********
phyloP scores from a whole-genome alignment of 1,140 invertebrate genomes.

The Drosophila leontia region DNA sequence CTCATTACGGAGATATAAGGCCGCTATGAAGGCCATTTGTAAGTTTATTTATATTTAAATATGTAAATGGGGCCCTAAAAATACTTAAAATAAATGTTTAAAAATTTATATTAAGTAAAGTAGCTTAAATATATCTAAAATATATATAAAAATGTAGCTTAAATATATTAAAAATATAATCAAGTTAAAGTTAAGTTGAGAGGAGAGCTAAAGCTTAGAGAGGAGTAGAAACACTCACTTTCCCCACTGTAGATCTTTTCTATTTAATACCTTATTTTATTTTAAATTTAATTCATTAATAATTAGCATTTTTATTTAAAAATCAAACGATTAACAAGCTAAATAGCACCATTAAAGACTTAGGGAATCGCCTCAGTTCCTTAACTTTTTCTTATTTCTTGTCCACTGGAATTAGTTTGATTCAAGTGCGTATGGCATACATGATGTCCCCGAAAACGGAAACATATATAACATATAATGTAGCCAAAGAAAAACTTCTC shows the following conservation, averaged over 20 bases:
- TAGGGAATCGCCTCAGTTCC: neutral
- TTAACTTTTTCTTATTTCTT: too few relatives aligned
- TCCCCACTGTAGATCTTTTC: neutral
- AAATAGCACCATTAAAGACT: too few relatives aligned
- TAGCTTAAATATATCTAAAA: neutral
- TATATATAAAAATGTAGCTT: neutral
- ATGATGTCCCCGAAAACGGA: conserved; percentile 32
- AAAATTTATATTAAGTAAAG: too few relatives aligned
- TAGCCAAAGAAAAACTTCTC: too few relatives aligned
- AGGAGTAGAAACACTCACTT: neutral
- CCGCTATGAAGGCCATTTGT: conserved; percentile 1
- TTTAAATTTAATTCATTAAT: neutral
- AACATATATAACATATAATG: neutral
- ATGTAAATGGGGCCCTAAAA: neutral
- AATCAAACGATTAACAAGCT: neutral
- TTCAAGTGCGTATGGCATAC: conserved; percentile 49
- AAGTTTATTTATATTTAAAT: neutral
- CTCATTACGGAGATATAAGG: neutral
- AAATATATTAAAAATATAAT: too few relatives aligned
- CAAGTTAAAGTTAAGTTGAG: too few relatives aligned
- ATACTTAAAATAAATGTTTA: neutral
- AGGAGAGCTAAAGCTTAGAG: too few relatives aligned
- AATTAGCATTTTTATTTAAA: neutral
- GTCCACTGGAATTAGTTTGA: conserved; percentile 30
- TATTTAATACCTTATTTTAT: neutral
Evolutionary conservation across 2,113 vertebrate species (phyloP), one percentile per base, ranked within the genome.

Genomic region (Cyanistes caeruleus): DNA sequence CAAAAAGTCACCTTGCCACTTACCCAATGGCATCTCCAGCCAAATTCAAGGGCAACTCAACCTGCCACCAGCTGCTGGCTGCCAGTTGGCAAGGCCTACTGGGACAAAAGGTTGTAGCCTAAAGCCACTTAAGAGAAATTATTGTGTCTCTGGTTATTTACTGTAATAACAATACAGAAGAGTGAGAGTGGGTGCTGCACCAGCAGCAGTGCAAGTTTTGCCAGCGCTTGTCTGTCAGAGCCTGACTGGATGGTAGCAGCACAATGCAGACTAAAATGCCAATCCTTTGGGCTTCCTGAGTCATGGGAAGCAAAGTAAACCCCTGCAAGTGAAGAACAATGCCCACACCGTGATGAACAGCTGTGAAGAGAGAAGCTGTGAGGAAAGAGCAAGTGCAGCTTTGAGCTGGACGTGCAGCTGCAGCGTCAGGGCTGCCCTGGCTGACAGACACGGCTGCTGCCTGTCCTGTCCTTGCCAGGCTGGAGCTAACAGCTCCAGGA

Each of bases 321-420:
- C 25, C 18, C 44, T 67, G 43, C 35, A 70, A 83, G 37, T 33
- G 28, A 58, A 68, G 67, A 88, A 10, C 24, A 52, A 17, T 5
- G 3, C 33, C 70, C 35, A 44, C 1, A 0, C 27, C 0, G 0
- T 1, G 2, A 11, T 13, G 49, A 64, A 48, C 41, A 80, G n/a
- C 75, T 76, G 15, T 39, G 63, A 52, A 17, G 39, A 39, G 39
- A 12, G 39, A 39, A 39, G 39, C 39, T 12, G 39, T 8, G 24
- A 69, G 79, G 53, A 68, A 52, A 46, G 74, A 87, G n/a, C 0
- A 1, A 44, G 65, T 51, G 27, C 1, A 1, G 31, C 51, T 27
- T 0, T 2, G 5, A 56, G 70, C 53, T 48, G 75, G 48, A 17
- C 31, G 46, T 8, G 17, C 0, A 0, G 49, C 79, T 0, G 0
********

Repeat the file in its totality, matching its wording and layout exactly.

phyloP scores from a whole-genome alignment of 1,140 invertebrate genomes.

The Drosophila leontia region DNA sequence CTCATTACGGAGATATAAGGCCGCTATGAAGGCCATTTGTAAGTTTATTTATATTTAAATATGTAAATGGGGCCCTAAAAATACTTAAAATAAATGTTTAAAAATTTATATTAAGTAAAGTAGCTTAAATATATCTAAAATATATATAAAAATGTAGCTTAAATATATTAAAAATATAATCAAGTTAAAGTTAAGTTGAGAGGAGAGCTAAAGCTTAGAGAGGAGTAGAAACACTCACTTTCCCCACTGTAGATCTTTTCTATTTAATACCTTATTTTATTTTAAATTTAATTCATTAATAATTAGCATTTTTATTTAAAAATCAAACGATTAACAAGCTAAATAGCACCATTAAAGACTTAGGGAATCGCCTCAGTTCCTTAACTTTTTCTTATTTCTTGTCCACTGGAATTAGTTTGATTCAAGTGCGTATGGCATACATGATGTCCCCGAAAACGGAAACATATATAACATATAATGTAGCCAAAGAAAAACTTCTC shows the following conservation, averaged over 20 bases:
- TAGGGAATCGCCTCAGTTCC: neutral
- TTAACTTTTTCTTATTTCTT: too few relatives aligned
- TCCCCACTGTAGATCTTTTC: neutral
- AAATAGCACCATTAAAGACT: too few relatives aligned
- TAGCTTAAATATATCTAAAA: neutral
- TATATATAAAAATGTAGCTT: neutral
- ATGATGTCCCCGAAAACGGA: conserved; percentile 32
- AAAATTTATATTAAGTAAAG: too few relatives aligned
- TAGCCAAAGAAAAACTTCTC: too few relatives aligned
- AGGAGTAGAAACACTCACTT: neutral
- CCGCTATGAAGGCCATTTGT: conserved; percentile 1
- TTTAAATTTAATTCATTAAT: neutral
- AACATATATAACATATAATG: neutral
- ATGTAAATGGGGCCCTAAAA: neutral
- AATCAAACGATTAACAAGCT: neutral
- TTCAAGTGCGTATGGCATAC: conserved; percentile 49
- AAGTTTATTTATATTTAAAT: neutral
- CTCATTACGGAGATATAAGG: neutral
- AAATATATTAAAAATATAAT: too few relatives aligned
- CAAGTTAAAGTTAAGTTGAG: too few relatives aligned
- ATACTTAAAATAAATGTTTA: neutral
- AGGAGAGCTAAAGCTTAGAG: too few relatives aligned
- AATTAGCATTTTTATTTAAA: neutral
- GTCCACTGGAATTAGTTTGA: conserved; percentile 30
- TATTTAATACCTTATTTTAT: neutral
Evolutionary conservation across 2,113 vertebrate species (phyloP), one percentile per base, ranked within the genome.

Genomic region (Cyanistes caeruleus): DNA sequence CAAAAAGTCACCTTGCCACTTACCCAATGGCATCTCCAGCCAAATTCAAGGGCAACTCAACCTGCCACCAGCTGCTGGCTGCCAGTTGGCAAGGCCTACTGGGACAAAAGGTTGTAGCCTAAAGCCACTTAAGAGAAATTATTGTGTCTCTGGTTATTTACTGTAATAACAATACAGAAGAGTGAGAGTGGGTGCTGCACCAGCAGCAGTGCAAGTTTTGCCAGCGCTTGTCTGTCAGAGCCTGACTGGATGGTAGCAGCACAATGCAGACTAAAATGCCAATCCTTTGGGCTTCCTGAGTCATGGGAAGCAAAGTAAACCCCTGCAAGTGAAGAACAATGCCCACACCGTGATGAACAGCTGTGAAGAGAGAAGCTGTGAGGAAAGAGCAAGTGCAGCTTTGAGCTGGACGTGCAGCTGCAGCGTCAGGGCTGCCCTGGCTGACAGACACGGCTGCTGCCTGTCCTGTCCTTGCCAGGCTGGAGCTAACAGCTCCAGGA

Each of bases 321-420:
- C 25, C 18, C 44, T 67, G 43, C 35, A 70, A 83, G 37, T 33
- G 28, A 58, A 68, G 67, A 88, A 10, C 24, A 52, A 17, T 5
- G 3, C 33, C 70, C 35, A 44, C 1, A 0, C 27, C 0, G 0
- T 1, G 2, A 11, T 13, G 49, A 64, A 48, C 41, A 80, G n/a
- C 75, T 76, G 15, T 39, G 63, A 52, A 17, G 39, A 39, G 39
- A 12, G 39, A 39, A 39, G 39, C 39, T 12, G 39, T 8, G 24
- A 69, G 79, G 53, A 68, A 52, A 46, G 74, A 87, G n/a, C 0
- A 1, A 44, G 65, T 51, G 27, C 1, A 1, G 31, C 51, T 27
- T 0, T 2, G 5, A 56, G 70, C 53, T 48, G 75, G 48, A 17
- C 31, G 46, T 8, G 17, C 0, A 0, G 49, C 79, T 0, G 0